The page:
DUI and DWAI convictions often carry serious consequences, including stiff fines, loss of a license, and even jail time.
Hiring an experienced criminal and DUI-defense attorney can help you:
- Reduce or eliminate potential jail time
- Reduce required hours of public service
- Reduce fines
- Obtain a deferred sentence (or even sometimes plea to a non-alcohol related charge)
- Keep your driver’s license
Additionally, in some cases, DUIs and DWAIs can be beaten altogether. Our team can help you better understand your unique situation and determine what your options are.
What Is a DUI, Exactly?
The charge of Driving Under the Influence (DUI) means:
". . . driving a motor vehicle or vehicle when a person has consumed alcohol or one or more drugs, or a combination of alcohol and one or more drugs, that affects the person to a degree that the person is substantially incapable, either mentally or physically, or both mentally and physically, to exercise clear judgment, sufficient physical control, or due care in the safe operation of a vehicle.” C.R.S. 42-4-1301(1)(f) (2013)."
In layman’s English, DUI means that someone is operating a vehicle when the consumption of some substance or substances has made him or her substantially incapable of safely operating that vehicle. While this substance is most often alcohol, any kind of impairing drugs (like marijuana), or even prescription medications, can make someone intoxicated and lead to a DUI charge.
Additionally, Colorado has a per se limit on the amount of alcohol that can be in one’s system of .08. If you have a “blood alcohol content” above .08 within 2 hours of driving, you are guilty of Driving Under the Influence per se. See C.R.S. 42-4-1301(2)(a). Basically, above that limit, the State of Colorado assumes you are substantially impaired, and therefore deems you automatically guilty.
However, just because the police say your blood alcohol content (BAC) was above .08 doesn’t mean your case can’t be defended. Like all scientific tests, Blood Alcohol tests and Breathalyzer tests have a margin of error that can be used to negotiate with the DA or even to win at trial. Additionally, human error in testing blood and mechanical error in breath tests can sometimes cause results to be thrown out. Contact a DUI attorney in Colorado Springs today for a free case evaluation to see what issues may be present in your case and how you should best proceed.
How Long Does a DUI Stay on Your Record in Colorado?
A DUI will stay on your driving record for 10 years and you will also have 12 points assessed against you. The DUI will increase your insurance premiums during the period that the points are being assessed.
What Is the Difference Between a DUI & a DWAI?
A “Driving While Ability Impaired by Alcohol” (DWAI) charge is what is called a “lesser included” charge of DUI. That means that, while someone’s level of impairment may not reach the level of DUI, they may still be guilty of DWAI.
Specifically, DWAI means:
". . . driving a motor vehicle or vehicle when a person has consumed alcohol or one or more drugs, or a combination of both alcohol and one or more drugs, that affects the person to the slightest degree so that the person is less able than the person ordinarily would have been, either mentally or physically, or both mentally and physically, to exercise clear judgment, sufficient physical control, or due care in the safe operation of a vehicle.”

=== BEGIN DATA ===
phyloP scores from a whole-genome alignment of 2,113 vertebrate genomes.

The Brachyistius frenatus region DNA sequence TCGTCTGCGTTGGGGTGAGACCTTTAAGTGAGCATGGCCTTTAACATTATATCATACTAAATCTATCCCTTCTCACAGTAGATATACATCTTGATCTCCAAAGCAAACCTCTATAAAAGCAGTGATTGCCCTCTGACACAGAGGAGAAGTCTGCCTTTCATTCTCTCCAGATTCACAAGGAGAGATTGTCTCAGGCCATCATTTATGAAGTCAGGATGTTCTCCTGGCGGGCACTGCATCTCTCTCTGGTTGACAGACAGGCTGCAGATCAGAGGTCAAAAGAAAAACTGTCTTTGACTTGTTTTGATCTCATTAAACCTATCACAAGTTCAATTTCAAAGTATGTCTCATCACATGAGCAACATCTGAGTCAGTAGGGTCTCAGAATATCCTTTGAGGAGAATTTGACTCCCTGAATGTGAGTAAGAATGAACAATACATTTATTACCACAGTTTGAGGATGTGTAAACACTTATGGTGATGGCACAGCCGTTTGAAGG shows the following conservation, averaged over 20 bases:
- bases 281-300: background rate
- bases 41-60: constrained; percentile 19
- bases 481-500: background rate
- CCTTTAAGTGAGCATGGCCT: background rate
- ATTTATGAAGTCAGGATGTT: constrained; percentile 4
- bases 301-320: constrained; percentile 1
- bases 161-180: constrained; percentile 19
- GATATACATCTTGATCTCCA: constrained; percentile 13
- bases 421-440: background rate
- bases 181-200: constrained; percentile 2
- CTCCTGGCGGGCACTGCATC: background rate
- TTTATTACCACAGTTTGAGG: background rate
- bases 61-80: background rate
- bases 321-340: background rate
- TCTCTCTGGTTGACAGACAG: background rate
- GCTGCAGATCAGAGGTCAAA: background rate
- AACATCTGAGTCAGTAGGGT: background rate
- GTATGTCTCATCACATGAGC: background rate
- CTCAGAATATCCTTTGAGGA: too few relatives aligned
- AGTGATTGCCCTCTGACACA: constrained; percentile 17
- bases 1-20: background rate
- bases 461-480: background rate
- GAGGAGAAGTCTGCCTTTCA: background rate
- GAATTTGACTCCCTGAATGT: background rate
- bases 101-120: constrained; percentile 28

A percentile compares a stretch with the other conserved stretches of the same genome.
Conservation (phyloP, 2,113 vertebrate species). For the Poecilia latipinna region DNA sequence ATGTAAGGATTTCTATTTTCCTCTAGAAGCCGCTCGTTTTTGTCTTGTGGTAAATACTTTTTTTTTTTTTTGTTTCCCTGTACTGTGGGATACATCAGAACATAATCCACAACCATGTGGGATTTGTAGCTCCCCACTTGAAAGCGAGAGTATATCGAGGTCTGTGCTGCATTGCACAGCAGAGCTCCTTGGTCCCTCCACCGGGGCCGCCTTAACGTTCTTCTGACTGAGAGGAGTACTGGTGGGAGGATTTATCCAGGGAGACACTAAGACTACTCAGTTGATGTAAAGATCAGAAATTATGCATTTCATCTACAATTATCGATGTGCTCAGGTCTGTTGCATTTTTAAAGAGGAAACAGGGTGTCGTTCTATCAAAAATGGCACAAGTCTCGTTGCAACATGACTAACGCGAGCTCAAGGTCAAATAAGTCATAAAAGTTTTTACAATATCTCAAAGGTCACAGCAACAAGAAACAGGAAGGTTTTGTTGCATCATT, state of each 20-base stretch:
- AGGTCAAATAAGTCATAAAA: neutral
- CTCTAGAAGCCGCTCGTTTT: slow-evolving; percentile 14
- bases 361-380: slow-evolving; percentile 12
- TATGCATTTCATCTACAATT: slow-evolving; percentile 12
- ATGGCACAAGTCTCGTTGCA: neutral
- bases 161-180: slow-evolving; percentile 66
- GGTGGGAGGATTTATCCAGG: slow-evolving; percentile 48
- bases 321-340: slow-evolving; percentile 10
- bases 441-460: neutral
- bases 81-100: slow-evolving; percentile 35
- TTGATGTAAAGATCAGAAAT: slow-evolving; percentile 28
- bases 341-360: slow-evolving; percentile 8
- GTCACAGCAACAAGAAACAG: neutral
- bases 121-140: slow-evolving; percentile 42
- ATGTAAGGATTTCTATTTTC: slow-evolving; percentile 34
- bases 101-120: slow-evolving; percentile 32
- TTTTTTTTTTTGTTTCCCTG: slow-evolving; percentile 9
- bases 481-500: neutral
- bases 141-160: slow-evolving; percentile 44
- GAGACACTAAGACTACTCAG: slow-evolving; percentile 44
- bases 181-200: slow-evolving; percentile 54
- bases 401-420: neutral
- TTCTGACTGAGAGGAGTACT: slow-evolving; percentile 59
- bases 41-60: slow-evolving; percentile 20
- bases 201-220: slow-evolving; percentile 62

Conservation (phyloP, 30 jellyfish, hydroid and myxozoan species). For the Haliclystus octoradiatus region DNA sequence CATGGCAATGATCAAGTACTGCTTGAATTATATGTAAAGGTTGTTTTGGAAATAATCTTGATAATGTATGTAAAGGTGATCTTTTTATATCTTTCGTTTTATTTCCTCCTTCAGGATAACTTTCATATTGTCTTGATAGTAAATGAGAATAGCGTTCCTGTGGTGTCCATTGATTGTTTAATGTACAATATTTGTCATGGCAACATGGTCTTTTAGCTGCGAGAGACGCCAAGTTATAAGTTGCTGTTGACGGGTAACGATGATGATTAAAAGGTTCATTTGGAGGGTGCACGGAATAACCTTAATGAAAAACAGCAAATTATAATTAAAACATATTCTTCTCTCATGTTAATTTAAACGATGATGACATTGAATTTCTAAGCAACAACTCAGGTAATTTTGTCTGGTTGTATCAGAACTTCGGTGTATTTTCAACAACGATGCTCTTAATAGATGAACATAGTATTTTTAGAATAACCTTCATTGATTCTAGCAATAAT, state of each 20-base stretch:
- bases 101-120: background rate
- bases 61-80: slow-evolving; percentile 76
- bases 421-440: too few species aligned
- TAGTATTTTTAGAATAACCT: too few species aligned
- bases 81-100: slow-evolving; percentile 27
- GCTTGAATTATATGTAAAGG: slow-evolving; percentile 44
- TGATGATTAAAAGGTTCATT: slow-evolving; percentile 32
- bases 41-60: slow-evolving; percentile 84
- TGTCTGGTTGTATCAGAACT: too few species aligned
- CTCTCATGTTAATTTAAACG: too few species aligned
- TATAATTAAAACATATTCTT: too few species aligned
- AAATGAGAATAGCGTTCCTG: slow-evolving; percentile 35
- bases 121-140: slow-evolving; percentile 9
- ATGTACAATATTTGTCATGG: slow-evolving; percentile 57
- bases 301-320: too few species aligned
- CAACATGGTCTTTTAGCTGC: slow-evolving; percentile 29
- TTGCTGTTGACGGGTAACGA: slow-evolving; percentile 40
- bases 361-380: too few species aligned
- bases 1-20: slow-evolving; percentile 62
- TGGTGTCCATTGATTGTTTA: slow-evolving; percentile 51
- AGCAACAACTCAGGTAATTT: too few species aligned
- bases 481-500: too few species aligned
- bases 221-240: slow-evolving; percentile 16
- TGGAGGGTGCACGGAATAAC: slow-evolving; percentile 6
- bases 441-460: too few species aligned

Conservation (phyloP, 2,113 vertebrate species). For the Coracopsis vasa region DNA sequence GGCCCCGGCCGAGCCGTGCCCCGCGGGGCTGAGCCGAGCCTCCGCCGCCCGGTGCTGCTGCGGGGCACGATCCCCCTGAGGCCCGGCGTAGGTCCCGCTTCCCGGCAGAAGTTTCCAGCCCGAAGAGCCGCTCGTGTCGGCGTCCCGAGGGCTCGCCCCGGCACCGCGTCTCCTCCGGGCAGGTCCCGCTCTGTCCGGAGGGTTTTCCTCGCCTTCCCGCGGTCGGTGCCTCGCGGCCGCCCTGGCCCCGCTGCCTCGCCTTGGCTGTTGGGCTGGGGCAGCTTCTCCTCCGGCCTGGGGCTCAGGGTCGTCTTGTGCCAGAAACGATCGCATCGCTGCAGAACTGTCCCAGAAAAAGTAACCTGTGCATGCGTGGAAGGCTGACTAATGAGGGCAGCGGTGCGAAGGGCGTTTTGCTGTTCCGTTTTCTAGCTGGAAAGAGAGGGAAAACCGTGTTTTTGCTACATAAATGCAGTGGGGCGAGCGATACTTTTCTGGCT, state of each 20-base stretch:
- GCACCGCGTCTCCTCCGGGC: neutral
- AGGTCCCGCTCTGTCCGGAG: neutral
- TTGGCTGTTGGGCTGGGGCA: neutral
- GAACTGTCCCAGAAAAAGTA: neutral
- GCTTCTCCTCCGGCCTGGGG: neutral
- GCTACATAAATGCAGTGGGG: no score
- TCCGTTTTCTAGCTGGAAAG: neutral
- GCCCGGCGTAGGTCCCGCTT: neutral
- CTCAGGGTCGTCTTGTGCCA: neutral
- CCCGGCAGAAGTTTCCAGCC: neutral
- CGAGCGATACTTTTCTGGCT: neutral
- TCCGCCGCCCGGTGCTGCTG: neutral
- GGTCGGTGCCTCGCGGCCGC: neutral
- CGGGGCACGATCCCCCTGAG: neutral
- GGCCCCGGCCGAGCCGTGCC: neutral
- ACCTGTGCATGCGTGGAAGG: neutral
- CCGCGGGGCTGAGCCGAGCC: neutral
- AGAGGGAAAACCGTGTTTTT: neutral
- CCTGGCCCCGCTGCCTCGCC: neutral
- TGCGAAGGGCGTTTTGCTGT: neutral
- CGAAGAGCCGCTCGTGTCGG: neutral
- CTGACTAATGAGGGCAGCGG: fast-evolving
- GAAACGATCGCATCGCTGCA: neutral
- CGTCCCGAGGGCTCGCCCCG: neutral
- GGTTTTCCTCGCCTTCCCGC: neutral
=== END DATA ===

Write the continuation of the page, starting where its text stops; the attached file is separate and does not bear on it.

Very simply, someone is guilty of DWAI when some substance (or substances) makes them less able than normal to safely operate a motor vehicle. For example, if your normal ability to operate a motor vehicle can be scored as a 10, and after a drink, you are now able to operate a motor vehicle at only a 9.9, technically you are guilty of DWAI.
However, unlike DUI, there is no per se limit for blood alcohol content over which you are automatically guilty. But there is a presumption in Colorado that you are impaired if your blood alcohol content is over .05 but less than 08. See C.R.S. 42-4-1301(6)(a)(II). Regardless, however, a BAC anywhere below .08 can be a helpful fact for negotiation, and in some instances may be possible to plead your case to a non-alcohol charge.
DUI & DWAI Consequences in Colorado
A DUI is an unclassified misdemeanor and can carry a penalty of up to a year in jail and another year of jail suspended, in addition to an additional year on probation, and/or up to $1,500 in fines, between 24 and 120 hours of community service, and required alcohol classes and therapy. In fact, even someone with a first DUI must do a minimum of 10 days in jail if their BAC was above a .20. In addition, a DUI conviction results in 12 points against your driver’s license, resulting in a suspension of your driving privileges.
DWAI potential penalties are largely similar but can carry only up to 180 days in jail and 8 points against your license.
Can a DUI/DWAI be Expunged in Colorado?
A DUI or DWAI cannot be removed from your criminal record and will remain there forever. The only exceptions to this rule are juvenile court cases and underage drinking and driving cases.
Contact a Colorado Springs DUI Lawyer Today
Regardless of whether you are charged with a DUI or DWAI, an alcohol-related driving charge can have serious consequences. You should consult with an attorney experienced in defending DUI and DWAI charges immediately in order to help reduce the impact on your life, your finances, and your future.
Don’t leave your future to chance. Call Patterson Weaver Law, LLC at (719) 215-8049 today to get started.